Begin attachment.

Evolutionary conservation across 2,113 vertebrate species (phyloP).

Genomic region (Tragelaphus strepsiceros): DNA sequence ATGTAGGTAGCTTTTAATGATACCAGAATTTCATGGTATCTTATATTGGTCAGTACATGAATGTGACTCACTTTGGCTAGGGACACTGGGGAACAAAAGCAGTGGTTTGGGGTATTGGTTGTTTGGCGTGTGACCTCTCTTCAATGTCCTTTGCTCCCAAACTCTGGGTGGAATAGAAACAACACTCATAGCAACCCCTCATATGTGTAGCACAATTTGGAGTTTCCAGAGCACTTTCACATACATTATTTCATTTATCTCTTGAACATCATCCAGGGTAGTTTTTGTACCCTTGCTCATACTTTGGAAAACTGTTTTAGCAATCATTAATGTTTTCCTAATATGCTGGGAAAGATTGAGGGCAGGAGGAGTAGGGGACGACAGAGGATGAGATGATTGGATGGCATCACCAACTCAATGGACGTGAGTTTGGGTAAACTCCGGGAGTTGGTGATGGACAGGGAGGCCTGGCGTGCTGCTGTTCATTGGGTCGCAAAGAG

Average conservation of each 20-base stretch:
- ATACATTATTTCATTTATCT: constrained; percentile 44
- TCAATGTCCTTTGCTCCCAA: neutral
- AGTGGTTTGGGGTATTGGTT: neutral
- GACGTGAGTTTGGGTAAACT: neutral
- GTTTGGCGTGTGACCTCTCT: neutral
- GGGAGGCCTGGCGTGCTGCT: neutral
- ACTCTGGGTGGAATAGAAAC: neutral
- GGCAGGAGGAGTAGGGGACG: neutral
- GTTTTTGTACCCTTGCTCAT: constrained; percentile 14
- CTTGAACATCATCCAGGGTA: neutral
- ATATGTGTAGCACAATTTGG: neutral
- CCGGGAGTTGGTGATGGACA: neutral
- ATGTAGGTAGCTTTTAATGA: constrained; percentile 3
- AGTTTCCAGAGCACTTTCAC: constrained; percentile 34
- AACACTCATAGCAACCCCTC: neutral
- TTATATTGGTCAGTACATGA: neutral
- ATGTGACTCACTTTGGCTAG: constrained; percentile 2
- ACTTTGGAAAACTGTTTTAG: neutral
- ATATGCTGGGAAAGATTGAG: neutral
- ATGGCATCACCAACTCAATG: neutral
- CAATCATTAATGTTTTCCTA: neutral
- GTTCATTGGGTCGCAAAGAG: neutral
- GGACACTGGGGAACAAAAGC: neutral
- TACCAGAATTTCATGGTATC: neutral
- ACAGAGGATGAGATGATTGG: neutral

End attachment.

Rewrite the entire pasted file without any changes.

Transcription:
Evolutionary conservation across 2,113 vertebrate species (phyloP).

Genomic region (Tragelaphus strepsiceros): DNA sequence ATGTAGGTAGCTTTTAATGATACCAGAATTTCATGGTATCTTATATTGGTCAGTACATGAATGTGACTCACTTTGGCTAGGGACACTGGGGAACAAAAGCAGTGGTTTGGGGTATTGGTTGTTTGGCGTGTGACCTCTCTTCAATGTCCTTTGCTCCCAAACTCTGGGTGGAATAGAAACAACACTCATAGCAACCCCTCATATGTGTAGCACAATTTGGAGTTTCCAGAGCACTTTCACATACATTATTTCATTTATCTCTTGAACATCATCCAGGGTAGTTTTTGTACCCTTGCTCATACTTTGGAAAACTGTTTTAGCAATCATTAATGTTTTCCTAATATGCTGGGAAAGATTGAGGGCAGGAGGAGTAGGGGACGACAGAGGATGAGATGATTGGATGGCATCACCAACTCAATGGACGTGAGTTTGGGTAAACTCCGGGAGTTGGTGATGGACAGGGAGGCCTGGCGTGCTGCTGTTCATTGGGTCGCAAAGAG

Average conservation of each 20-base stretch:
- ATACATTATTTCATTTATCT: constrained; percentile 44
- TCAATGTCCTTTGCTCCCAA: neutral
- AGTGGTTTGGGGTATTGGTT: neutral
- GACGTGAGTTTGGGTAAACT: neutral
- GTTTGGCGTGTGACCTCTCT: neutral
- GGGAGGCCTGGCGTGCTGCT: neutral
- ACTCTGGGTGGAATAGAAAC: neutral
- GGCAGGAGGAGTAGGGGACG: neutral
- GTTTTTGTACCCTTGCTCAT: constrained; percentile 14
- CTTGAACATCATCCAGGGTA: neutral
- ATATGTGTAGCACAATTTGG: neutral
- CCGGGAGTTGGTGATGGACA: neutral
- ATGTAGGTAGCTTTTAATGA: constrained; percentile 3
- AGTTTCCAGAGCACTTTCAC: constrained; percentile 34
- AACACTCATAGCAACCCCTC: neutral
- TTATATTGGTCAGTACATGA: neutral
- ATGTGACTCACTTTGGCTAG: constrained; percentile 2
- ACTTTGGAAAACTGTTTTAG: neutral
- ATATGCTGGGAAAGATTGAG: neutral
- ATGGCATCACCAACTCAATG: neutral
- CAATCATTAATGTTTTCCTA: neutral
- GTTCATTGGGTCGCAAAGAG: neutral
- GGACACTGGGGAACAAAAGC: neutral
- TACCAGAATTTCATGGTATC: neutral
- ACAGAGGATGAGATGATTGG: neutral